Teaching Approaches in Music Theory

An Overview of Pedagogical Philosophies

Teaching Approaches in Music Theory

Drawing on decades of teaching experience and the collective wisdom of dozens of the most creative theorists in the country, Michael R. Rogers' s diverse survey of music theory-- one of the first to comprehensively survey and evaluate the teaching styles, techniques, and materials used in theory courses-- is a unique reference and research tool for teachers, theorists, secondary and postsecondary students, and for private study. This revised edition of Teaching Approaches in Music Theory: An Overview of Pedagogical Philosophies features an extensive updated bibliography encompassing the years since the volume was first published in 1984. In a new preface to this edition, Rogers references advancements in the field over the past two decades, from the appearance of the first scholarly journal devoted entirely to aspects of music theory education to the emergence of electronic advances and devices that will provide a supporting, if not central, role in the teaching of music theory in the foreseeable future. With the updated information, the text continues to provide an excellent starting point for the study of music theory pedagogy. Rogers has organized the book very much like a sonata. Part one, " Background," delineates principal ideas and themes, acquaints readers with the author' s views of contemporary musical theory, and includes an orientation to an eclectic range of philosophical thinking on the subject; part two, " Thinking and Listening," develops these ideas in the specific areas of mindtraining and analysis, including a chapter on ear training; and part three, " Achieving Teaching Success," recapitulates main points in alternate contexts and surroundings and discusses how they can be applied to teaching and the evaluation of design and curriculum. Teaching Approaches in Music Theory emphasizes thoughtful examination and critique of the underlying and often tacit assumptions behind textbooks, materials, and technologies. Consistently combining general methods with specific examples and both philosophical and practical reasoning, Rogers compares and contrasts pairs of concepts and teaching approaches, some mutually exclusive and some overlapping. The volume is enhanced by extensive suggested reading lists for each chapter.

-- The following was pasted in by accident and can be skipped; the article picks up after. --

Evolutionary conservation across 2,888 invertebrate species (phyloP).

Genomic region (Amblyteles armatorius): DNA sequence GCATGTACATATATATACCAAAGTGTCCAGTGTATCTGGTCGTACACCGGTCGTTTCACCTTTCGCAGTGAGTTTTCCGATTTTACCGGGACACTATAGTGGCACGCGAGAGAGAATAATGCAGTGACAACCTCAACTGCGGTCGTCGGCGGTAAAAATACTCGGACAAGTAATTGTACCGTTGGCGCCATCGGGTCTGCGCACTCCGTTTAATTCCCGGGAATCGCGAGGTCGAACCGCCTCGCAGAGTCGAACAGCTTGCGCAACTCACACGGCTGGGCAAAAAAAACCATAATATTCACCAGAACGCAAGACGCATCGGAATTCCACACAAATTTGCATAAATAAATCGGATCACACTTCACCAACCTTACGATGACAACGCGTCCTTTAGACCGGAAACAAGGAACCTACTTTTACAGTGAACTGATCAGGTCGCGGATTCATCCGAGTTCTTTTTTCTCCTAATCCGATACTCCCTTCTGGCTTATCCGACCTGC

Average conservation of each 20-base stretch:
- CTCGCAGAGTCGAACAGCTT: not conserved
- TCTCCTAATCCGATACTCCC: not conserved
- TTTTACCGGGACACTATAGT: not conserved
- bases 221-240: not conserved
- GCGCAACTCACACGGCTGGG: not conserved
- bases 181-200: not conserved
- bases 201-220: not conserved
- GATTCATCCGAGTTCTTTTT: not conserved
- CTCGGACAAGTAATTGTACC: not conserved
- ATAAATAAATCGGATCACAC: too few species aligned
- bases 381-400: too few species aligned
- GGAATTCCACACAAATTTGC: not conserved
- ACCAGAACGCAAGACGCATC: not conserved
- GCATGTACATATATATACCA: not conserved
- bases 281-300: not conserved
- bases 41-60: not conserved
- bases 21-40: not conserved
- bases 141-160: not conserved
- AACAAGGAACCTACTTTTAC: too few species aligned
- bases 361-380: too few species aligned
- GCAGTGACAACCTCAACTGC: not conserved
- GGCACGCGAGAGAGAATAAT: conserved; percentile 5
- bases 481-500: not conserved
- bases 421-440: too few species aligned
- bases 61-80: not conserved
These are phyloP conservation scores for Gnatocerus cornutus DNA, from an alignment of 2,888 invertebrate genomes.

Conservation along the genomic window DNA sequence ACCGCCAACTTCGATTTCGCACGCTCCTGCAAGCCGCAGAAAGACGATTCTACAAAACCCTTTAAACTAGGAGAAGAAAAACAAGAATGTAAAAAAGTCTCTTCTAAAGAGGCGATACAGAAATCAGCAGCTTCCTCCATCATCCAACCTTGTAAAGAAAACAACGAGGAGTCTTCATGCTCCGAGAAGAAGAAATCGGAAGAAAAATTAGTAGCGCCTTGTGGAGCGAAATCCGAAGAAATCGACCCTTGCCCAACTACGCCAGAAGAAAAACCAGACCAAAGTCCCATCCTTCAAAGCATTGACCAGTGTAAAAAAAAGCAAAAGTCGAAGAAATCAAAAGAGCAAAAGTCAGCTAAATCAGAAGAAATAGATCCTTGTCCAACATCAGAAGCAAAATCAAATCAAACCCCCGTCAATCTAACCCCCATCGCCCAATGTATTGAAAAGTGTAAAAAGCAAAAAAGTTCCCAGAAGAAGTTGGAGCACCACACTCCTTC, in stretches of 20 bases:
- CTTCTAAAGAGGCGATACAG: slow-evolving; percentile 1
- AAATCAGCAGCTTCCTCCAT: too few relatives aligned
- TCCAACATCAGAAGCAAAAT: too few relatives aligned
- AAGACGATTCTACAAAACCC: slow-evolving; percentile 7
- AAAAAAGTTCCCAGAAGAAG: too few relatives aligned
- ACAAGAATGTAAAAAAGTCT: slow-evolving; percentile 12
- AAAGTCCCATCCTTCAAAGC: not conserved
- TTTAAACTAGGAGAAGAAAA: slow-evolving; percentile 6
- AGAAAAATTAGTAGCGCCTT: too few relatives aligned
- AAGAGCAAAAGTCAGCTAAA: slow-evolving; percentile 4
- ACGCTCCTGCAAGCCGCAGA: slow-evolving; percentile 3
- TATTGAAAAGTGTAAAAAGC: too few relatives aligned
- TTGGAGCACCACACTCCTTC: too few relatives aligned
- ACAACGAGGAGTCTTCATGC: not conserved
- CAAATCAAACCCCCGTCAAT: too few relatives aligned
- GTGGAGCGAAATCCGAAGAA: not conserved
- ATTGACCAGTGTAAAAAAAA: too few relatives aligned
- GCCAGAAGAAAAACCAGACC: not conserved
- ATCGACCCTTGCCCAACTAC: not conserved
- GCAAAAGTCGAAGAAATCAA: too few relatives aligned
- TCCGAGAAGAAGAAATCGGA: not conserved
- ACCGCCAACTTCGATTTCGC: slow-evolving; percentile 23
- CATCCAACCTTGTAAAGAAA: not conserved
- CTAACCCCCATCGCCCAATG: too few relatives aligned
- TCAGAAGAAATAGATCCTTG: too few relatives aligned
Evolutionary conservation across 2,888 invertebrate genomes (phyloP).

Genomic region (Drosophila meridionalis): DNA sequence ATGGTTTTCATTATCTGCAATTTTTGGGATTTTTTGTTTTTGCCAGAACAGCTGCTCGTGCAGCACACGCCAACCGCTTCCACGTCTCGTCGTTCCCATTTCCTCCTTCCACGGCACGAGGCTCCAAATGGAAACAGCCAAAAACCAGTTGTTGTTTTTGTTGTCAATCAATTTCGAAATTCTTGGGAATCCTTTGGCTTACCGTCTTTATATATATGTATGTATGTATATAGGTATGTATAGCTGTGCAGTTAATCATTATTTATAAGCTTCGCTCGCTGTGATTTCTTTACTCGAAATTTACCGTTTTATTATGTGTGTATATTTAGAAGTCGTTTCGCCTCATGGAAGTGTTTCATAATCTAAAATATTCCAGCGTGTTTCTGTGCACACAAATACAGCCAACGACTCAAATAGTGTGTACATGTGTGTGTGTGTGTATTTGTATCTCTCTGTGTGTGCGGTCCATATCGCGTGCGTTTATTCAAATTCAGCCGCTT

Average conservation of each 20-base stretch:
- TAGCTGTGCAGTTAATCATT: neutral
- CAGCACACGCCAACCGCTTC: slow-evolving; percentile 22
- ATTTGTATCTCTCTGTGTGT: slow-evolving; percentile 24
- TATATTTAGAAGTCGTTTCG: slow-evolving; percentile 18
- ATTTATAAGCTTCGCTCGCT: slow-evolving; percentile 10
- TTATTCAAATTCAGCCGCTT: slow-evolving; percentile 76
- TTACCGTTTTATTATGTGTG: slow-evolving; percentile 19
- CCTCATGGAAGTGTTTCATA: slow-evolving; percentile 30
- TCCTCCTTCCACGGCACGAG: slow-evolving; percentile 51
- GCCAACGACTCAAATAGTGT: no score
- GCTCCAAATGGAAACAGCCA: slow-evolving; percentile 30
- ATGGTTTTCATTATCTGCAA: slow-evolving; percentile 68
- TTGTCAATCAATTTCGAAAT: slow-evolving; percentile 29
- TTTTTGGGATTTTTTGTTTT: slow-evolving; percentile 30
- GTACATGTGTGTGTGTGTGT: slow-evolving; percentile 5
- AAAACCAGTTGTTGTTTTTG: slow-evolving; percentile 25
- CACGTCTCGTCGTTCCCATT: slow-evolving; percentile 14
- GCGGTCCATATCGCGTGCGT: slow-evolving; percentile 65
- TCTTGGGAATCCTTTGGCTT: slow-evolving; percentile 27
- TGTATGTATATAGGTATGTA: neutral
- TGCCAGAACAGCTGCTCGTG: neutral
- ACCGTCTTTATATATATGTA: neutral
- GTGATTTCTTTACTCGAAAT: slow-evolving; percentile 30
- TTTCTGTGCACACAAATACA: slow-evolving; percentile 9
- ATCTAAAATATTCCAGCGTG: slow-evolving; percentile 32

Music Theory For Dummies

Music Theory For Dummies